As well as great wines, Chile produces some great food. You can eat spectacularly well in most of the central part of Chile, most notably in Santiago though the small town of Puerto Varas also has some first rate restaurants.
Food in Chile
What makes Chilean food so good are the raw materials. The fish and shellfish come in from Chile’s enormously long coastline every day to the markets in Santiago. Go to the central market in Santiago to see sparkling fresh fish and shellfish piled high. To give you an idea of the quality, much of the Sushi you will find in Tokyo comes from Chile.
From the pure mountain streams of Patagonia and the Chilean Lakes come trout and salmon. From the fertile central valley to the south of Santiago come abundant fruit and vegetables. From the wide open plains of Patagonia comes lamb and beef equal to the best in the world. Add a glass of wine and you’re all set to enjoy your holiday to Chile.
The food available is very much a factor of which region you are in: don’t expect too much in the way of fruits and vegetables in Patagonia. Meats, fish and seafood are excellent throughout.
Vegetarians are well catered for in Santiago and in the Atacama. Things are getting better for vegetarians in places like Pucon, Puerto Varas and Puerto Montt.
You will find choices in the more remote area of Paatagonia are going to be fairly limited.
Cazuela is simple but Chile’s most typical dish. It is a meat stew with vegetables including potatoes, pumpkin and green beans.
Pastel de choclo a delicious summer dish that reflects Chile’s Andean tradition (it is also served in Peru and Ecuador). Basically it looks a bit like a cottage pie but the crust is ground corn with a lightly spiced meat and onion filling. It can also be chicken. It’s simply but delicious. You can find this dish everywhere in Chile, from north to south.
Empanada basically a meat and onion pasty with raisins, a trademark slice of egg at one end and a single, unpitted olive lurking inside. One of the most typical Chilean dishes. It can also be prepared with cheese and shellfish.
Humitas is made with ground corn, some chopped herbs, a little bit of milk and that’s it.
Beans often seasoned with a touch of chilli pepper in the winter, sometimes with noodles and ground corn, and almost always come with a type of delicious sausage.
Asado Chilean barbeque is a rite starting from the time the charcoal is first lit. Everybody becomes a chef and tries to take over. The Chilean barbeque generally features chicken, pork and beef though in Patagonia lamb is the norm.
Cocimiento is a motley variety of sea food all cooked together in a stew.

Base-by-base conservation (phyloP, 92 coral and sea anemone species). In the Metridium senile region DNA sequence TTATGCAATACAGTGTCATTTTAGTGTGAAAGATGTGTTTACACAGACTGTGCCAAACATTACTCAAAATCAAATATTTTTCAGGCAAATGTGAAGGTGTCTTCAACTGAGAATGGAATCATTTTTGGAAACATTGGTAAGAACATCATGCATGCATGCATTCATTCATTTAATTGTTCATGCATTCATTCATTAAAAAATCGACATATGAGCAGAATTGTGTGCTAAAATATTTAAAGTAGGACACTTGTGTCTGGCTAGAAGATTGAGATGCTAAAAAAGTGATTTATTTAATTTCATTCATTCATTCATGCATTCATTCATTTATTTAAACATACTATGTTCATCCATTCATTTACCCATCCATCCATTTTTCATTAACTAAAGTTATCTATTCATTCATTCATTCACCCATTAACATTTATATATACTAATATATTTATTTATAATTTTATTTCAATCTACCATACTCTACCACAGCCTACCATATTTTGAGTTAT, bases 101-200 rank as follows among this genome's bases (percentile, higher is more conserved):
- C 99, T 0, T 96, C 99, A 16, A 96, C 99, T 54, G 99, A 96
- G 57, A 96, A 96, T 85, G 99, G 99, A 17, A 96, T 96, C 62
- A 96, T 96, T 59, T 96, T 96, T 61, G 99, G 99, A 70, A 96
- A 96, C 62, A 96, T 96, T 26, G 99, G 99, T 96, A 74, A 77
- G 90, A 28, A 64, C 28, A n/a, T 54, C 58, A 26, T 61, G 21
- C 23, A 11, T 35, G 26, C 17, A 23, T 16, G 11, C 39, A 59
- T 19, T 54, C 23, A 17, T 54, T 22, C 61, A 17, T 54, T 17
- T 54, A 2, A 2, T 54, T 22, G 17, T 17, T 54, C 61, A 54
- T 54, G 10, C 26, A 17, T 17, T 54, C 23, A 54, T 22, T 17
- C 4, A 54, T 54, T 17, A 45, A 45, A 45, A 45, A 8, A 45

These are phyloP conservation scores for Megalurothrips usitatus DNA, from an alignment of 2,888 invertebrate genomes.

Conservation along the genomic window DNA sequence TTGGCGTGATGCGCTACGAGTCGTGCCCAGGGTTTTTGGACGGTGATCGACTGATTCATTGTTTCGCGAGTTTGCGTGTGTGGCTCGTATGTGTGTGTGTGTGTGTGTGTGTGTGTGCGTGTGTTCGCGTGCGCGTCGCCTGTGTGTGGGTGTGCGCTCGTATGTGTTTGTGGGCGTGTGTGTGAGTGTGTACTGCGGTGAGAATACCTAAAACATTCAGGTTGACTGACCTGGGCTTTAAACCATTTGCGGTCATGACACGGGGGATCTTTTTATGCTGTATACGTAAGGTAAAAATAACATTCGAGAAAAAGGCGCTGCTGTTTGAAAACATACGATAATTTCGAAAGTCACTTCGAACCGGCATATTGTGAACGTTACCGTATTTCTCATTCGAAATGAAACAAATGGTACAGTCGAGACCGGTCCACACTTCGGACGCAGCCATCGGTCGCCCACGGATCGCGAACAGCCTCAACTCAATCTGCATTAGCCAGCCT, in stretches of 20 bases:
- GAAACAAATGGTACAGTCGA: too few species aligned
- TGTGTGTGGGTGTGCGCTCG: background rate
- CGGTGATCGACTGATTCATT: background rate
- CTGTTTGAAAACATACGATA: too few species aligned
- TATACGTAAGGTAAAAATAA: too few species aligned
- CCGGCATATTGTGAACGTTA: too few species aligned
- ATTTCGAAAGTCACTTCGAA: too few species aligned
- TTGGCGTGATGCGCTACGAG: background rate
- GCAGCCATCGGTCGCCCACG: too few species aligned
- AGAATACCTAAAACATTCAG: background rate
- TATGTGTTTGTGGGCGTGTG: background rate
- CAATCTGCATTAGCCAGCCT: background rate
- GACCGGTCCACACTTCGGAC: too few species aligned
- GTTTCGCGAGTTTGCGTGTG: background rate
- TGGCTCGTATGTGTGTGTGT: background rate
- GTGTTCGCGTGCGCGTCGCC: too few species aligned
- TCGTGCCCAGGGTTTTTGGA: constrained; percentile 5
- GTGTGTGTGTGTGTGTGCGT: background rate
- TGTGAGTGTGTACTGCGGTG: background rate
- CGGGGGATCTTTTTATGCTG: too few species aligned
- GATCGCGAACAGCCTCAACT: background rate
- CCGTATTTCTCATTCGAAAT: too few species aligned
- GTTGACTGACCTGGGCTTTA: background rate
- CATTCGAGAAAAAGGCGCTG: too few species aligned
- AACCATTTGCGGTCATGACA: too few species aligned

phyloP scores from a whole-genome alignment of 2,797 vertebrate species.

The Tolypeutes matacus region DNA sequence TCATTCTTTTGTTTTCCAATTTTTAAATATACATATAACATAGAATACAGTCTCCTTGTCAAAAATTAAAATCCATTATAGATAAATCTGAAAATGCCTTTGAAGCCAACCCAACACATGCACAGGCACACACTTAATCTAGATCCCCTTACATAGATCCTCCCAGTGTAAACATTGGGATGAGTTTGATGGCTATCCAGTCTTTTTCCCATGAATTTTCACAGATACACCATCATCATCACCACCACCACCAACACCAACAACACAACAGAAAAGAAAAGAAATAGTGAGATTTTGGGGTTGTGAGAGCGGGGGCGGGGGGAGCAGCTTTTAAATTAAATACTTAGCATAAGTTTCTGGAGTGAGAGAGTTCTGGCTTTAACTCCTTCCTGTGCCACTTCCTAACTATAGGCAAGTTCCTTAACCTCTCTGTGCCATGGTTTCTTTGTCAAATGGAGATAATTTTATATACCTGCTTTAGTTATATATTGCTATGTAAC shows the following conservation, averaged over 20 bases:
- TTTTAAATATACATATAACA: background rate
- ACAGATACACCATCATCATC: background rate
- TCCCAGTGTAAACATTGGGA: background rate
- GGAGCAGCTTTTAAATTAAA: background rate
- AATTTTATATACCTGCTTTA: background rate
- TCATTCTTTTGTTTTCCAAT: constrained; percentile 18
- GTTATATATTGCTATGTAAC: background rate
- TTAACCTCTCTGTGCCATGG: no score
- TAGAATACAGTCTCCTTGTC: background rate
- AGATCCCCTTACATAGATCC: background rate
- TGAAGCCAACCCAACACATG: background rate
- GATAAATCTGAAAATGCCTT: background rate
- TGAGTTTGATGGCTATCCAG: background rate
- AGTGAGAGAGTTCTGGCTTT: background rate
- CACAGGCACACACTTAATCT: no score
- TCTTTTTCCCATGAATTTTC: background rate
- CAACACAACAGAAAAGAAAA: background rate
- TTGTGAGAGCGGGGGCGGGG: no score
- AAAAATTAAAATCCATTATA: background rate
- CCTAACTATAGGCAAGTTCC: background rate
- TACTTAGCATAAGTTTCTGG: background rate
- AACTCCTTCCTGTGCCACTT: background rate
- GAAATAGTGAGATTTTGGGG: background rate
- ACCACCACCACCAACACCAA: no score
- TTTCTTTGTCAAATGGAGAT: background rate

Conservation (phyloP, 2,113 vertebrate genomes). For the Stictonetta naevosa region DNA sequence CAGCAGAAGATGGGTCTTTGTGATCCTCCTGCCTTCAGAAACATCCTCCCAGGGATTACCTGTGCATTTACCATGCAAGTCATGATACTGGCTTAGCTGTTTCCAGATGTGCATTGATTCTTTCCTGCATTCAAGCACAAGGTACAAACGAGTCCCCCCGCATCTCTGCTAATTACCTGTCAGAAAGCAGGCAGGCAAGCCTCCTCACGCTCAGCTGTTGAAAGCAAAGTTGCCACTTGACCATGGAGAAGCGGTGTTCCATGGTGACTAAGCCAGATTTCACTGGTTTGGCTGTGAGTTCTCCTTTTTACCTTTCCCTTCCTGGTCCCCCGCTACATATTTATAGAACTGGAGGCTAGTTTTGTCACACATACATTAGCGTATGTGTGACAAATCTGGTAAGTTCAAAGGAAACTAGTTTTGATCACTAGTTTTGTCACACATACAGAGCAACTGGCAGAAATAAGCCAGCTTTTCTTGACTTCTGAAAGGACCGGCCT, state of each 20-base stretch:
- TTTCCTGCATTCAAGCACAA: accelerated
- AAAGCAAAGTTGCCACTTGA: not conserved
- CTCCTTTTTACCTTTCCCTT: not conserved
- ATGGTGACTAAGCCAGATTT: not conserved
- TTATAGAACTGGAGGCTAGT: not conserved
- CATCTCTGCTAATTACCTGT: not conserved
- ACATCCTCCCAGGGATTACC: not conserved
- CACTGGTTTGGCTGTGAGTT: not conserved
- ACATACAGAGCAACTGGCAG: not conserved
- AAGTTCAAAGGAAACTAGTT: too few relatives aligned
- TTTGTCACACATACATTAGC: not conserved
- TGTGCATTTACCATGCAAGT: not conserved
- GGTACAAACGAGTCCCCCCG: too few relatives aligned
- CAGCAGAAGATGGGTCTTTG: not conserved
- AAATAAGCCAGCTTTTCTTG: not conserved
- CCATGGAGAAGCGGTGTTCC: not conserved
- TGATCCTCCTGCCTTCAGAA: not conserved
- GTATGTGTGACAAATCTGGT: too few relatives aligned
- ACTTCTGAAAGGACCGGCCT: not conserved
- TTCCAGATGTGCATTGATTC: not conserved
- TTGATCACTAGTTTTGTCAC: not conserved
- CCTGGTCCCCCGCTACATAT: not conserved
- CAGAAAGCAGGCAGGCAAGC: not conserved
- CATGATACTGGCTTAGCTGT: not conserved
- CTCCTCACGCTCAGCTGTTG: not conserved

Curanto is a form of stew traditionally served on the island of Chiloe. Simply dig a hole in the ground, fill it with glowing embers. Lower in your ceramic pot filled to the brim with all sorts of seafood, potatoes and sausages. Fill in the hole and leave for 24 hours or so.
Of course, most restaurants do not go to quite such lengths but an authentic traditional curanto is quite something!
Chile’s cuisine features a wide range of sea food with a wide variety of recipes, so much so that it deserves a heading of its own.
Locos (abalone) a tasty bivalve that only exists in Chile. Usually served with mayonnaise.
Corvina is Chilean sea bass and famous around the world for its quality.
Centolla (king crab) from Patagonia is a serious delicacy.
Langosta (lobster) from the Juan Fernández islands is another highly sought after delicacy.
Machas (South American razor clams) baked with fresh parmesan cheese melted over the top.
Ceviche is fish marinated in lemon with onions and coriander, delicious.
Machas (pink clams) baked in the oven with parmesan are a very popular and delicious dish.
Congrio (conger eel) usually served fried.
In case we have left anything out, the full range of seafood from Chile’s abundant Pacific territories include: salmon, sea bass, sea eel, abalone clams (almejas), mussels (choritos), crab (cangrejo), sea urchin (erizos), calamari, octopus (pulpo), and scallops (ostiones).
Drinks in Chile
Coffee in Chile, as is the case in much of South America, is usually instant, be prepared. When you ask for a coffee, you will usually be brought a cup of hot water and there on the table is a jar of Nescafe.
If you are tea drinker be careful not to ask for tea with milk. Firstly, you are likely to be met with a slightly surprised look. Secondly, you may be presented with a cup of warm milk with a teabag floating in it. Our advice is that you ask for tea and only once they have brought it to you should you ask for some milk.
Local beers and soft drinks are obtainable everywhere.
The wine is world class and includes many which never make it out of the country. For more unusual reds you should try a carmenere and a malbec as well as the more usual Cabernet Sauvignons & Merlots.
Whenever in a restaurant, ask for their recommendation. White wine is ‘blanco’, red ‘tinto’.
Pisco Sour is another popular drink, a brandy based drink mixed with lime, sugar, egg white and cinnamon.
Cristal, Polar and Kunstmann brands are the most widely available lagers, along with one darker beer, Malta. To order a large draught beer, ask for a ‘schop’ (pron. ‘chop’).
Coffee in liquid form is often brought to the table in a small jug accompanied by a mug of hot water to which you add the coffee essence and milk (leche).
Going against popular belief, food, rather than water, is usually the culprit of intestinal problems. Eating well cooked, piping hot food, is possibly the best way to avoid problems.
Salads in particular should be avoided until you are used to the country. Fruits that must be peeled before being eaten, such as bananas, pineapples, and oranges are a safe bet.
Fish and shellfish in restaurants and markets are generally safe.